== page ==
24 h UFC:

24-h urinary free cortisol


Adrenocorticotropic hormone


Abbreviated dyadic adjustment scale


Adrenal fatigue


Estimated cortisol release (area under the curve)


Brief fatigue inventory


Cortisol awakening response


Chalder fatigue questionnaire


Chronic fatigue syndrome


Cosyntropin stimulation test


Direct awakening cortisol


Diagnosis criteria of stress-related exhaustion disorder


Dehydroepiandrosterone sulfate


Dexamethasone suppression test


Fatigue assessment questionnaire




Fatigue severity scale




HIV-related fatigue scale


Maastricht vital exhaustion questionnaire


Maslach burnout inventory


Multidimensional fatigue inventory


Memory performance


morning serum cortisol (& salivary)


Mental stress tests


Neurasthenia criteria


Need for recovery from work scale


Night salivary cortisol


Profile of mood states


Salivary cortisol rhythm


Exclusion with stress-energy questionnaire


Short form health servey 36


Shirom-melamed burnout questionnaire


Swedish occupational fatigue inventory


24 h Urinary free cortisol


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We acknowledge the support of the adrenal team of Endocrinology Unit of Federal University of Sao Paulo: Flavia Barbosa, MD, PhD; Regina do Carmo, MD, PhD; Marcelo Vieira, MD; Rafaela Fontenele, MD and Denise Farinelle, MD, who helped giving some ideas regarding the most important aspects to be discussed in the systematic review. All them are aware of the inclusion of their names in this section.


No funding was obtained for the research for the design strategy, for collection, analysis and interpretation of data and for writing the manuscript.

Availability of data and materials

Searched studies that were not open access were assessed using CAPES/CNPq and Federal University of Sao Paulo bases, which were responsible for providing all the supplied data to all MEDLINE (Ebsco), PubMed and Cochrane databases.

Authors’ contributions

FAC performed the research and selection of the studies, analyzed the results, detailed each selected study in the Table 1, calculated the results and performed part of the discussions and conclusions. CEK participated in the design of the systematic review, including selection of the searched expressions and the databases, including and excluding criteria, quality assessmentand statistical analysis; CEK also performed part of the discussion, the conclusions and helped to organize the sequence of the systematic review. All authors read and approved the final manuscript.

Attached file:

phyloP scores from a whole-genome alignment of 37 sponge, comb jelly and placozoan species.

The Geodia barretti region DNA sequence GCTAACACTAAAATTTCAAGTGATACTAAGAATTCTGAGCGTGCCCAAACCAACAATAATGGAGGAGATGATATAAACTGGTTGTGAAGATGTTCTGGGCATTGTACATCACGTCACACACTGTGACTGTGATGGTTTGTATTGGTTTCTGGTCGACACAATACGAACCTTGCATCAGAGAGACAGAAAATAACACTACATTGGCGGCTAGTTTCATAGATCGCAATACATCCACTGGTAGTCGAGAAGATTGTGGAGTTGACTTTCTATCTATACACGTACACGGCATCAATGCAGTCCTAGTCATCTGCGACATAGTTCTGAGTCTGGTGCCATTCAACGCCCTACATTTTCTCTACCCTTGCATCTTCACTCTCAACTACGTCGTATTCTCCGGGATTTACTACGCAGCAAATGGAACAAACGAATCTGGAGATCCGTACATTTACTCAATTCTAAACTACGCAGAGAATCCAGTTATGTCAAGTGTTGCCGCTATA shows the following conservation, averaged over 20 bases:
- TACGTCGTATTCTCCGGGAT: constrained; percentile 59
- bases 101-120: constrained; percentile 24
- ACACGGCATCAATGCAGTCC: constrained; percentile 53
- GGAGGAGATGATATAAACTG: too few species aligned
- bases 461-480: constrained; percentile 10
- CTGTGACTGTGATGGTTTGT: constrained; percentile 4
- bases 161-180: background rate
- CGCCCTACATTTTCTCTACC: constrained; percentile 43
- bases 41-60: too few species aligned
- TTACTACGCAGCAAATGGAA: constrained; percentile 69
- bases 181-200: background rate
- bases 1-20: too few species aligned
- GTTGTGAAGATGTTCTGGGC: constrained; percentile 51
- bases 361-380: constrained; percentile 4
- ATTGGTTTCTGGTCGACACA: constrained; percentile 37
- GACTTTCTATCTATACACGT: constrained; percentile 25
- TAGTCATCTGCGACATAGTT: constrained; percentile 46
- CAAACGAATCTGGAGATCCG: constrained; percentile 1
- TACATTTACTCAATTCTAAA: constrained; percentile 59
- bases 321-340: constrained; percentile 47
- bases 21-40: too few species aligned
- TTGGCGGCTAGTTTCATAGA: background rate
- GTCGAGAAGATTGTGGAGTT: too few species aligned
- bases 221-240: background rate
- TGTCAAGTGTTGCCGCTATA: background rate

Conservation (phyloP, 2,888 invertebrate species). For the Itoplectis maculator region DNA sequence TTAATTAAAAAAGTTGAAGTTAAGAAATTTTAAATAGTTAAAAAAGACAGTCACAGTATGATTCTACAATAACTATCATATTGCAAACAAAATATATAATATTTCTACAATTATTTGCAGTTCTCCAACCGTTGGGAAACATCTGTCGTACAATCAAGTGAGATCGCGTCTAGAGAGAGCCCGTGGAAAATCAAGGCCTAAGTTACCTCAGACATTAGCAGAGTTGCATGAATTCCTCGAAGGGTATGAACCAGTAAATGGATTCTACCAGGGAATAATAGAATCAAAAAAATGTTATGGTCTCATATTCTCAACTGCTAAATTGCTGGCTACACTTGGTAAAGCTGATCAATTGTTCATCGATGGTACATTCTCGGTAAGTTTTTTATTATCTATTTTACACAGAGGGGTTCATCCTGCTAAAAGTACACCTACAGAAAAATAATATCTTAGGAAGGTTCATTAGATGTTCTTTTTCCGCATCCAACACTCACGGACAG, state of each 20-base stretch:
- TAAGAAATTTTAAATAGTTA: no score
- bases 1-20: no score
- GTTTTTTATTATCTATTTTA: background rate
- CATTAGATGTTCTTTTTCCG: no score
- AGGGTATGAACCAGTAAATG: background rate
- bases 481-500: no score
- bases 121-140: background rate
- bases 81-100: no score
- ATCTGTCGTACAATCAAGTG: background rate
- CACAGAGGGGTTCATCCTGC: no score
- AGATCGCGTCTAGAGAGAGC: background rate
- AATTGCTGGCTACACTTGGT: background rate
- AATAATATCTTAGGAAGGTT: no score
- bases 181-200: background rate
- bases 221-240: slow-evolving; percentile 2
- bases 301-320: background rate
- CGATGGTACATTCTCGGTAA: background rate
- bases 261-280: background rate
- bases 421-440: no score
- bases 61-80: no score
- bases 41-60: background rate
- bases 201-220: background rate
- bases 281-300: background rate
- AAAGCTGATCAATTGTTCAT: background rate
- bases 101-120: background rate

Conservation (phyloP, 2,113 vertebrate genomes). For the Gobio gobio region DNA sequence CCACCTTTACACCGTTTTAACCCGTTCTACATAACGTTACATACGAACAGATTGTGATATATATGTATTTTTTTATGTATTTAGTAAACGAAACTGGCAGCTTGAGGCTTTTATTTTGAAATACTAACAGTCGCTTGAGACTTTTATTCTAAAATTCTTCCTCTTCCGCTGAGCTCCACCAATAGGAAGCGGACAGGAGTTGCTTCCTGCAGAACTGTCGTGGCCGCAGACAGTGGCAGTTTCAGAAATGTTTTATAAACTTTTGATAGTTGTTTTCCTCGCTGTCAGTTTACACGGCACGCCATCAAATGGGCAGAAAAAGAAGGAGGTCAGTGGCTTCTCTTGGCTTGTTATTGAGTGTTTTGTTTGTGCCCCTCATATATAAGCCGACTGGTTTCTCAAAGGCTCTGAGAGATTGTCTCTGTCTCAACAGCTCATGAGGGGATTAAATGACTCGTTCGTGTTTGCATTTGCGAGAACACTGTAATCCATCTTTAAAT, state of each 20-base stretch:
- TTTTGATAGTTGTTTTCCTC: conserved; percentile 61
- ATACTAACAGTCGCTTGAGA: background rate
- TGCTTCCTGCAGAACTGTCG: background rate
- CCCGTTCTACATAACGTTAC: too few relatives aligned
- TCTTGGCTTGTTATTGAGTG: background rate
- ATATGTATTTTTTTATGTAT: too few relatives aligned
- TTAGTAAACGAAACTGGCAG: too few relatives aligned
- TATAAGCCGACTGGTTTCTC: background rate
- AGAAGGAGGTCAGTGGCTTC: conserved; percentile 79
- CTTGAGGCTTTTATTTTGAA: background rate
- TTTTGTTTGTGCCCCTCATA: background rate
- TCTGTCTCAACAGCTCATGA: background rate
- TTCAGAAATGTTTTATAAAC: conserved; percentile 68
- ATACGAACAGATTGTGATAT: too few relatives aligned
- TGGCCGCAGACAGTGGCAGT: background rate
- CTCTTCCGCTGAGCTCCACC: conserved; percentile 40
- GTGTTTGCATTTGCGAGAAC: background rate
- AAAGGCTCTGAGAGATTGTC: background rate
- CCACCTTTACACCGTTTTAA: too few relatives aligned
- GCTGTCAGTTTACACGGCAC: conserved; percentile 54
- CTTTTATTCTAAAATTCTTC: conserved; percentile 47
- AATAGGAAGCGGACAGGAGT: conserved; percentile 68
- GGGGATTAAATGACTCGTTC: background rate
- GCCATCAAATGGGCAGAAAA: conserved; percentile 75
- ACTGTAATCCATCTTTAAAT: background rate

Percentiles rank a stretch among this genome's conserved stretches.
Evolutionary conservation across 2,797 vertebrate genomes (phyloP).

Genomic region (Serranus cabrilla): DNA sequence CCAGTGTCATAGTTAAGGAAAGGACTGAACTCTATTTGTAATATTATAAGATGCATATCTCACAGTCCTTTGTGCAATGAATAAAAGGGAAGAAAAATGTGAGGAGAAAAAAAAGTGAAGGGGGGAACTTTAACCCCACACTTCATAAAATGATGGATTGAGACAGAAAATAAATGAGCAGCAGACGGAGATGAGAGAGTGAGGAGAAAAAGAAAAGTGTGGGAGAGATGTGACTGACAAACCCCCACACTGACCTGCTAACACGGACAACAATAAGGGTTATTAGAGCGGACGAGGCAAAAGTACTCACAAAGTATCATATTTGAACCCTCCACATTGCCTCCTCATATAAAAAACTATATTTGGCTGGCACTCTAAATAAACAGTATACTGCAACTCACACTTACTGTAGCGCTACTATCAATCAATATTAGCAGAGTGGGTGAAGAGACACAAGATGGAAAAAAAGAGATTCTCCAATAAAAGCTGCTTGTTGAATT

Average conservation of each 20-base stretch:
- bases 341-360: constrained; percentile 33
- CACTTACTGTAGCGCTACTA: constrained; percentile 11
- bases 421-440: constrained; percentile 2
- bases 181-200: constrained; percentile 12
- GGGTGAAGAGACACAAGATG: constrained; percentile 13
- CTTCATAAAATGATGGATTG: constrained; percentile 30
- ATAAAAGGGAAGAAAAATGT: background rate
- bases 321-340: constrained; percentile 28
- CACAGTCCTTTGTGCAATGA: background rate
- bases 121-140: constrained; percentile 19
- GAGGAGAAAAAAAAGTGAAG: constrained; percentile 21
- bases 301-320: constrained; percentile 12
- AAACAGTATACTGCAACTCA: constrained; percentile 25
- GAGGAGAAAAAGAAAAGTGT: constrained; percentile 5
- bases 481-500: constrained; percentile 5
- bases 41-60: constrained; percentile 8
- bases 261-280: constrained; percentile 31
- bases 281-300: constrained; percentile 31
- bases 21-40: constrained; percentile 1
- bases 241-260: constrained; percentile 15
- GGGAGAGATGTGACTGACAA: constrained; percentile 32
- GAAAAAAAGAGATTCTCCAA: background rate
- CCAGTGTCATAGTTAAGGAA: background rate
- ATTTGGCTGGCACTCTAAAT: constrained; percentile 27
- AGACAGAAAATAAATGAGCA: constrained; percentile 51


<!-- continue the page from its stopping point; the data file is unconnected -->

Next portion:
Competing interests

The authors declare that they have no competing interests regarding financial and non-financial aspects.

Consent for publication

We declare that the consent for publication is not applicable to this study.

Ethics approval and consent to participate

This systematic review did not include direct human material or data, but indirectly used human subjects from the selected studies. All the selected studies were supposed to have an explicit statement of approval of an appropriate ethics committee in order to be included, as required from the ethics committee of the Federal University of Sao Paulo. Therefore, we declare that ethics approval and consent to participate is not applicable to this study.

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Corresponding author

Correspondence to Claudio E. Kater.

Additional information

An erratum to this article can be found at

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Cadegiani, F.A., Kater, C.E. Adrenal fatigue does not exist: a systematic review. BMC Endocr Disord 16, 48 (2016).

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  • Adrenal depletion
  • Adrenal fatigue
  • Cortisol
  • Adrenal insufficiency
  • Burnout
  • Fatigue